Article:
Potential supply chain disruption due to the coronavirus worries local businesses, though they say they haven’t felt any effects yet.

Miller’s Clothing Store owner Randy Clark estimated between 50% and 60% of clothing sold in the United States is made in China, where day-to-day work activity has been disrupted by the virus.

Retailers typically order large shipments twice a year, Clark said, and most buyers, including himself, just placed an order in February.

“It is worrisome from our standpoint, if it goes on,” he said.

Another month of the coronavirus would affect that shipment, he said.

At Johnstown Pharmacy, staff members said drug companies rely heavily on ingredients sourced from China.

But for now the only product the pharmacy has run out of is medical masks – an item that barely sold before the coronavirus. Now the pharmacy gets calls for them daily, but they are backlogged.

Despite the concern, pharmacy owner Brien Warshel said he believes Johnstown’s relatively few travelers may help slow the virus’ spread to the local area. 

What might happen ... 

Considering the possibility of a local outbreak, Somerset County manufacturer Riggs Industries held a meeting Thursday to begin situational planning, said Shawn Kaufman, director of human resources.

“We are just starting to talk about it now, how this could affect us,” he said. “We are a manufacturing company, so what would happen here with a quarantine, if people were forced to stay home, is we’d be shut down for a period of time, but the back office people in accounting and HR would need to keep things going for people. So there needs to be those discussions, even though hopefully it doesn’t get to that point.”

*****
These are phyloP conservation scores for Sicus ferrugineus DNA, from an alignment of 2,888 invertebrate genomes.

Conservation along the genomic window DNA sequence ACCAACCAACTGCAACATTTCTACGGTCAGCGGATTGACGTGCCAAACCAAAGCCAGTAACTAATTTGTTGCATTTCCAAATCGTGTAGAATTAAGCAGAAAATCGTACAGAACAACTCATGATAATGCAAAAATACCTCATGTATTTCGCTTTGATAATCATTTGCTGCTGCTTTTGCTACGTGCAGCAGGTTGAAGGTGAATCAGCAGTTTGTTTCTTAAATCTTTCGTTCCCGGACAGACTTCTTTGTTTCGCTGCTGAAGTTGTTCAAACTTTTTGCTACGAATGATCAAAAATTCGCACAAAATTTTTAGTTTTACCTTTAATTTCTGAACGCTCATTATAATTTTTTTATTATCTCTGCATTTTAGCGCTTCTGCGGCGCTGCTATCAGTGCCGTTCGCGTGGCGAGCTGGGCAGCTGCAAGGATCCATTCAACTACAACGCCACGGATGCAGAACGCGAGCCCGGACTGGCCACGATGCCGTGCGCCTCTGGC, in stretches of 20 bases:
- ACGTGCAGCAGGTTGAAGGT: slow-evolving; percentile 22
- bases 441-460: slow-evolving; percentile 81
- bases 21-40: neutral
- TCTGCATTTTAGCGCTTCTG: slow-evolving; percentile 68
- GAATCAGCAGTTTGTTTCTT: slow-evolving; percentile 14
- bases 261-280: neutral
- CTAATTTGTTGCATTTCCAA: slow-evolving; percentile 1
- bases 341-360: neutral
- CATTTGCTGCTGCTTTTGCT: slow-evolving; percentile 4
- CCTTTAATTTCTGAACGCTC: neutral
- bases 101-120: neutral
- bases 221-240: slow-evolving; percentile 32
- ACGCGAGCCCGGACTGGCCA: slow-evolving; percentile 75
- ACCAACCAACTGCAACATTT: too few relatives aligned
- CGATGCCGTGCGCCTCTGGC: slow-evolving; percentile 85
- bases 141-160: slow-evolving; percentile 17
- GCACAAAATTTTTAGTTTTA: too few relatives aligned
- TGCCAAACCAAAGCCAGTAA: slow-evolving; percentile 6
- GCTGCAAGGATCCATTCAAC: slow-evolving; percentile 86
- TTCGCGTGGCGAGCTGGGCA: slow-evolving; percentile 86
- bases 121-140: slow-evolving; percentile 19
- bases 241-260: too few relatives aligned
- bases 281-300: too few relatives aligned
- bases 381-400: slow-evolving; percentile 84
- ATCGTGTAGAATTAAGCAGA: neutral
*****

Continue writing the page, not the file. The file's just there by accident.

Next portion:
In the construction industry, contractors are keeping an eye on supply chains for their materials, said Jon O’Brien, executive director of the Keystone Contractors Association, a statewide commercial construction trade association.

“For the most part it hasn’t affected us, but it is still hanging out there,” he said. 

China produces 30% of steel for the construction industry, he said. 

It’s possible also that public school districts’ food services or other supply vendors could be hindered by economic inactivity in the growing number of countries where the coronavirus has been identified, said Ferndale Superintendent Carole Kakabar.

“We have no problems with vendors,” Kakabar said. “Not yet.” 

Eye on growth models 

None of the Cambria Regional Chamber’s 600 members are reporting supply-chain issues, Vice President Debra Orner said.

“But it is something that we are trying to keep on top of through conversations with members,” Orner said.

Orner said she is also monitoring the U.S Chamber of Commerce as it collects and shares information about supply-chain and travel challenges.

In a statement Friday, the U.S. Chamber of Commerce said a survey released by partners at the American Chamber of Commerce in China revealed widespread productivity declines in U.S. businesses with operations there.

Nearly one-third of the national Chamber’s 150 respondents in China said they are facing increased costs and significantly reduced revenue, the statement read.

“Some economic forecasters are predicting growth in China to fall from between 5% and 6% to between 2% and 3% in the first quarter, but that number could be lower ...,” the organization reported. “The U.S. will likely see growth curtailed by 0.1% to 0.3%. Under this scenario, growth could fall under 2% in the first quarter. Those effects will rise the longer the outbreak persists.”

Russ O'Reilly is a reporter for The Tribune-Democrat. Follow him on Twitter @RussellOReilly.

 

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